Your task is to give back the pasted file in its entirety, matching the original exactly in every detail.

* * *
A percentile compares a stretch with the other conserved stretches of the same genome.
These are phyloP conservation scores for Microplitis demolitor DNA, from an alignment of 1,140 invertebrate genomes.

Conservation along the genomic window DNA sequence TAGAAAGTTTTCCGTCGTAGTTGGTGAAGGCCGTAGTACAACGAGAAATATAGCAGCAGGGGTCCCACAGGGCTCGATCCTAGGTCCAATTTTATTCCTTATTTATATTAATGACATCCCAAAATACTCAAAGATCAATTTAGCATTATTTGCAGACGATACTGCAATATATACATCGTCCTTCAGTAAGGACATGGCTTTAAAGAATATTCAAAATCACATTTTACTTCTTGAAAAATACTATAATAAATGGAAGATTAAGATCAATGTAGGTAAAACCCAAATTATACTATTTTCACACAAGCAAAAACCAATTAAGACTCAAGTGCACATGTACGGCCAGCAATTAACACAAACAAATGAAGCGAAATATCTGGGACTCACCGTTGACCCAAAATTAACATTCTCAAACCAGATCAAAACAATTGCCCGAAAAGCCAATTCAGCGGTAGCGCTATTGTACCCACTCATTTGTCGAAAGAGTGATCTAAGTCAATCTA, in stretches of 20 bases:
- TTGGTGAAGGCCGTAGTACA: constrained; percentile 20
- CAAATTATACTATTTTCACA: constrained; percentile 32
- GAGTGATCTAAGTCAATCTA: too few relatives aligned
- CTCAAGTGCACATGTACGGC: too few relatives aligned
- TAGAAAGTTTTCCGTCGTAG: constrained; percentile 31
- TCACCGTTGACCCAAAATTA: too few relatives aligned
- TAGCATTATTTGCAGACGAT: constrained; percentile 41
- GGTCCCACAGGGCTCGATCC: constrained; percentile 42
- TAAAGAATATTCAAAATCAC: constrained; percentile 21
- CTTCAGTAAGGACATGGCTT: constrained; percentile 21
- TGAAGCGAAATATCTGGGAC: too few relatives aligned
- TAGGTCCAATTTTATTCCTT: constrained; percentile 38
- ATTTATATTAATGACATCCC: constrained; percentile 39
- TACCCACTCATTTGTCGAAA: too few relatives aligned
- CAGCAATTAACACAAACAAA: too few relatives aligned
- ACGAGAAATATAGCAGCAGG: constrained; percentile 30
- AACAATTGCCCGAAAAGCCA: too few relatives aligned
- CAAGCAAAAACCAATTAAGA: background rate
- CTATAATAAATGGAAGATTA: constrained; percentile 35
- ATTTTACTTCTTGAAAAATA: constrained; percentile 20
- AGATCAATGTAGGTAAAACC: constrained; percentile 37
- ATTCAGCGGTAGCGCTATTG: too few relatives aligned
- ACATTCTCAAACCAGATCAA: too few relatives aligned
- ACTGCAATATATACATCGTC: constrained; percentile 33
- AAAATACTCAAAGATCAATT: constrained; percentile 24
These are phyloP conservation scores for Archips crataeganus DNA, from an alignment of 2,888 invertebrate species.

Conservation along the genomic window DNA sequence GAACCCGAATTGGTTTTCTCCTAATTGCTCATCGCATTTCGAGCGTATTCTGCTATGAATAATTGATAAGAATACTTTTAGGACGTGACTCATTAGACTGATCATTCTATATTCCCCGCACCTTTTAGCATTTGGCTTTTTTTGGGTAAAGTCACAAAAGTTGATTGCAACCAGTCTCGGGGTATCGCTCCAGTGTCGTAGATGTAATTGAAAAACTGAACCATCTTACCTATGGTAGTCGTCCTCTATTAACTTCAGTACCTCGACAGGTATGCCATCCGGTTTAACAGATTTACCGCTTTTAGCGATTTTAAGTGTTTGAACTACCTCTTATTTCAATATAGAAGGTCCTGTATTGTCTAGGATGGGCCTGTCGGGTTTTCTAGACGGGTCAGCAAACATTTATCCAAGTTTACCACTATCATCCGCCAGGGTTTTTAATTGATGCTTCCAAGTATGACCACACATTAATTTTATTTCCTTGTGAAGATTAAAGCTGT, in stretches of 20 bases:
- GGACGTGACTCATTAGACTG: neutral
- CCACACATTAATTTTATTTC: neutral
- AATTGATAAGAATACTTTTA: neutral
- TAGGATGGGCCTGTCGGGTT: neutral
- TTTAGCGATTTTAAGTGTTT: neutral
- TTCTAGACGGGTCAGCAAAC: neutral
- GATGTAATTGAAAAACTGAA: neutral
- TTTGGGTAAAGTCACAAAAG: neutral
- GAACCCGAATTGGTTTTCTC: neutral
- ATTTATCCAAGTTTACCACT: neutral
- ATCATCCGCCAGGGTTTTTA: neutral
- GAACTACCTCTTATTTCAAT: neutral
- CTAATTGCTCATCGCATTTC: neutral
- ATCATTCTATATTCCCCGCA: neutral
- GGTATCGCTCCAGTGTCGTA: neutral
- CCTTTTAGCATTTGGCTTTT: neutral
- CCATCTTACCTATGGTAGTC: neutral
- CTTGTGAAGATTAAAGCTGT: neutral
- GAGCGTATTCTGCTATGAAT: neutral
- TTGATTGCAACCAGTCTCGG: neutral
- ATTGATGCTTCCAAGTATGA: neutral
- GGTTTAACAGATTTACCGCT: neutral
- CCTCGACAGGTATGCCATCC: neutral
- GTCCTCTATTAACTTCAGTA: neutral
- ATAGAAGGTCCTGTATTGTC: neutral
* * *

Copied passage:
A percentile compares a stretch with the other conserved stretches of the same genome.
These are phyloP conservation scores for Microplitis demolitor DNA, from an alignment of 1,140 invertebrate genomes.

Conservation along the genomic window DNA sequence TAGAAAGTTTTCCGTCGTAGTTGGTGAAGGCCGTAGTACAACGAGAAATATAGCAGCAGGGGTCCCACAGGGCTCGATCCTAGGTCCAATTTTATTCCTTATTTATATTAATGACATCCCAAAATACTCAAAGATCAATTTAGCATTATTTGCAGACGATACTGCAATATATACATCGTCCTTCAGTAAGGACATGGCTTTAAAGAATATTCAAAATCACATTTTACTTCTTGAAAAATACTATAATAAATGGAAGATTAAGATCAATGTAGGTAAAACCCAAATTATACTATTTTCACACAAGCAAAAACCAATTAAGACTCAAGTGCACATGTACGGCCAGCAATTAACACAAACAAATGAAGCGAAATATCTGGGACTCACCGTTGACCCAAAATTAACATTCTCAAACCAGATCAAAACAATTGCCCGAAAAGCCAATTCAGCGGTAGCGCTATTGTACCCACTCATTTGTCGAAAGAGTGATCTAAGTCAATCTA, in stretches of 20 bases:
- TTGGTGAAGGCCGTAGTACA: constrained; percentile 20
- CAAATTATACTATTTTCACA: constrained; percentile 32
- GAGTGATCTAAGTCAATCTA: too few relatives aligned
- CTCAAGTGCACATGTACGGC: too few relatives aligned
- TAGAAAGTTTTCCGTCGTAG: constrained; percentile 31
- TCACCGTTGACCCAAAATTA: too few relatives aligned
- TAGCATTATTTGCAGACGAT: constrained; percentile 41
- GGTCCCACAGGGCTCGATCC: constrained; percentile 42
- TAAAGAATATTCAAAATCAC: constrained; percentile 21
- CTTCAGTAAGGACATGGCTT: constrained; percentile 21
- TGAAGCGAAATATCTGGGAC: too few relatives aligned
- TAGGTCCAATTTTATTCCTT: constrained; percentile 38
- ATTTATATTAATGACATCCC: constrained; percentile 39
- TACCCACTCATTTGTCGAAA: too few relatives aligned
- CAGCAATTAACACAAACAAA: too few relatives aligned
- ACGAGAAATATAGCAGCAGG: constrained; percentile 30
- AACAATTGCCCGAAAAGCCA: too few relatives aligned
- CAAGCAAAAACCAATTAAGA: background rate
- CTATAATAAATGGAAGATTA: constrained; percentile 35
- ATTTTACTTCTTGAAAAATA: constrained; percentile 20
- AGATCAATGTAGGTAAAACC: constrained; percentile 37
- ATTCAGCGGTAGCGCTATTG: too few relatives aligned
- ACATTCTCAAACCAGATCAA: too few relatives aligned
- ACTGCAATATATACATCGTC: constrained; percentile 33
- AAAATACTCAAAGATCAATT: constrained; percentile 24
These are phyloP conservation scores for Archips crataeganus DNA, from an alignment of 2,888 invertebrate species.

Conservation along the genomic window DNA sequence GAACCCGAATTGGTTTTCTCCTAATTGCTCATCGCATTTCGAGCGTATTCTGCTATGAATAATTGATAAGAATACTTTTAGGACGTGACTCATTAGACTGATCATTCTATATTCCCCGCACCTTTTAGCATTTGGCTTTTTTTGGGTAAAGTCACAAAAGTTGATTGCAACCAGTCTCGGGGTATCGCTCCAGTGTCGTAGATGTAATTGAAAAACTGAACCATCTTACCTATGGTAGTCGTCCTCTATTAACTTCAGTACCTCGACAGGTATGCCATCCGGTTTAACAGATTTACCGCTTTTAGCGATTTTAAGTGTTTGAACTACCTCTTATTTCAATATAGAAGGTCCTGTATTGTCTAGGATGGGCCTGTCGGGTTTTCTAGACGGGTCAGCAAACATTTATCCAAGTTTACCACTATCATCCGCCAGGGTTTTTAATTGATGCTTCCAAGTATGACCACACATTAATTTTATTTCCTTGTGAAGATTAAAGCTGT, in stretches of 20 bases:
- GGACGTGACTCATTAGACTG: neutral
- CCACACATTAATTTTATTTC: neutral
- AATTGATAAGAATACTTTTA: neutral
- TAGGATGGGCCTGTCGGGTT: neutral
- TTTAGCGATTTTAAGTGTTT: neutral
- TTCTAGACGGGTCAGCAAAC: neutral
- GATGTAATTGAAAAACTGAA: neutral
- TTTGGGTAAAGTCACAAAAG: neutral
- GAACCCGAATTGGTTTTCTC: neutral
- ATTTATCCAAGTTTACCACT: neutral
- ATCATCCGCCAGGGTTTTTA: neutral
- GAACTACCTCTTATTTCAAT: neutral
- CTAATTGCTCATCGCATTTC: neutral
- ATCATTCTATATTCCCCGCA: neutral
- GGTATCGCTCCAGTGTCGTA: neutral
- CCTTTTAGCATTTGGCTTTT: neutral
- CCATCTTACCTATGGTAGTC: neutral
- CTTGTGAAGATTAAAGCTGT: neutral
- GAGCGTATTCTGCTATGAAT: neutral
- TTGATTGCAACCAGTCTCGG: neutral
- ATTGATGCTTCCAAGTATGA: neutral
- GGTTTAACAGATTTACCGCT: neutral
- CCTCGACAGGTATGCCATCC: neutral
- GTCCTCTATTAACTTCAGTA: neutral
- ATAGAAGGTCCTGTATTGTC: neutral